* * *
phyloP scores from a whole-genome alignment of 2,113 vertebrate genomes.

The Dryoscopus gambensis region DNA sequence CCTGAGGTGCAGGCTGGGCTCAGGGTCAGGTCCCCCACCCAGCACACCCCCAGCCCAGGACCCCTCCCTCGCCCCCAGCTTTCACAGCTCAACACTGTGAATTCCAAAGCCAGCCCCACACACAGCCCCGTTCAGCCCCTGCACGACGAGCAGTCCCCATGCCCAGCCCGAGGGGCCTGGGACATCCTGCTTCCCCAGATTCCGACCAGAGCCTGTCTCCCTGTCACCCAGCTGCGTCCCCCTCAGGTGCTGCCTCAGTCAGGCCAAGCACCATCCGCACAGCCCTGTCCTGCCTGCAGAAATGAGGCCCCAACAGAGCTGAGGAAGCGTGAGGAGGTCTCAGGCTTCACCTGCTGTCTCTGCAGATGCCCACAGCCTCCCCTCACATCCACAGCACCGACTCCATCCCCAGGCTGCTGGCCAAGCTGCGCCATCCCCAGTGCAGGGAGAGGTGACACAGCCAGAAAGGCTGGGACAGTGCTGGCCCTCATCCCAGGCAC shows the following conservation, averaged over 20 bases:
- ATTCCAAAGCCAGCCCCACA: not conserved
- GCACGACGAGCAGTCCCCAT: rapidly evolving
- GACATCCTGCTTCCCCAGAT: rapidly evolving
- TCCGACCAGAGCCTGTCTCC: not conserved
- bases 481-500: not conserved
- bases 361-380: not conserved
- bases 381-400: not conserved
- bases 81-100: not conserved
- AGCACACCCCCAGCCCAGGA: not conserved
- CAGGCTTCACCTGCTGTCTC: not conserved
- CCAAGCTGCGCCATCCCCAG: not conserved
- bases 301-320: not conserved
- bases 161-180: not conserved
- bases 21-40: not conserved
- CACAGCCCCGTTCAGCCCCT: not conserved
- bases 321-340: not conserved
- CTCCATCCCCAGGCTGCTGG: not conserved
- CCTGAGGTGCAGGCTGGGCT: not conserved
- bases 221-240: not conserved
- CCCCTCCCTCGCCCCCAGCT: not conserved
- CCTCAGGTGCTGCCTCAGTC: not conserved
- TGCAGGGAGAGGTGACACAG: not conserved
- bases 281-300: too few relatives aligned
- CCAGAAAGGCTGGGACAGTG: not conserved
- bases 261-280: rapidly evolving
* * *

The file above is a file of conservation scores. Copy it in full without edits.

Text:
phyloP scores from a whole-genome alignment of 2,113 vertebrate genomes.

The Dryoscopus gambensis region DNA sequence CCTGAGGTGCAGGCTGGGCTCAGGGTCAGGTCCCCCACCCAGCACACCCCCAGCCCAGGACCCCTCCCTCGCCCCCAGCTTTCACAGCTCAACACTGTGAATTCCAAAGCCAGCCCCACACACAGCCCCGTTCAGCCCCTGCACGACGAGCAGTCCCCATGCCCAGCCCGAGGGGCCTGGGACATCCTGCTTCCCCAGATTCCGACCAGAGCCTGTCTCCCTGTCACCCAGCTGCGTCCCCCTCAGGTGCTGCCTCAGTCAGGCCAAGCACCATCCGCACAGCCCTGTCCTGCCTGCAGAAATGAGGCCCCAACAGAGCTGAGGAAGCGTGAGGAGGTCTCAGGCTTCACCTGCTGTCTCTGCAGATGCCCACAGCCTCCCCTCACATCCACAGCACCGACTCCATCCCCAGGCTGCTGGCCAAGCTGCGCCATCCCCAGTGCAGGGAGAGGTGACACAGCCAGAAAGGCTGGGACAGTGCTGGCCCTCATCCCAGGCAC shows the following conservation, averaged over 20 bases:
- ATTCCAAAGCCAGCCCCACA: not conserved
- GCACGACGAGCAGTCCCCAT: rapidly evolving
- GACATCCTGCTTCCCCAGAT: rapidly evolving
- TCCGACCAGAGCCTGTCTCC: not conserved
- bases 481-500: not conserved
- bases 361-380: not conserved
- bases 381-400: not conserved
- bases 81-100: not conserved
- AGCACACCCCCAGCCCAGGA: not conserved
- CAGGCTTCACCTGCTGTCTC: not conserved
- CCAAGCTGCGCCATCCCCAG: not conserved
- bases 301-320: not conserved
- bases 161-180: not conserved
- bases 21-40: not conserved
- CACAGCCCCGTTCAGCCCCT: not conserved
- bases 321-340: not conserved
- CTCCATCCCCAGGCTGCTGG: not conserved
- CCTGAGGTGCAGGCTGGGCT: not conserved
- bases 221-240: not conserved
- CCCCTCCCTCGCCCCCAGCT: not conserved
- CCTCAGGTGCTGCCTCAGTC: not conserved
- TGCAGGGAGAGGTGACACAG: not conserved
- bases 281-300: too few relatives aligned
- CCAGAAAGGCTGGGACAGTG: not conserved
- bases 261-280: rapidly evolving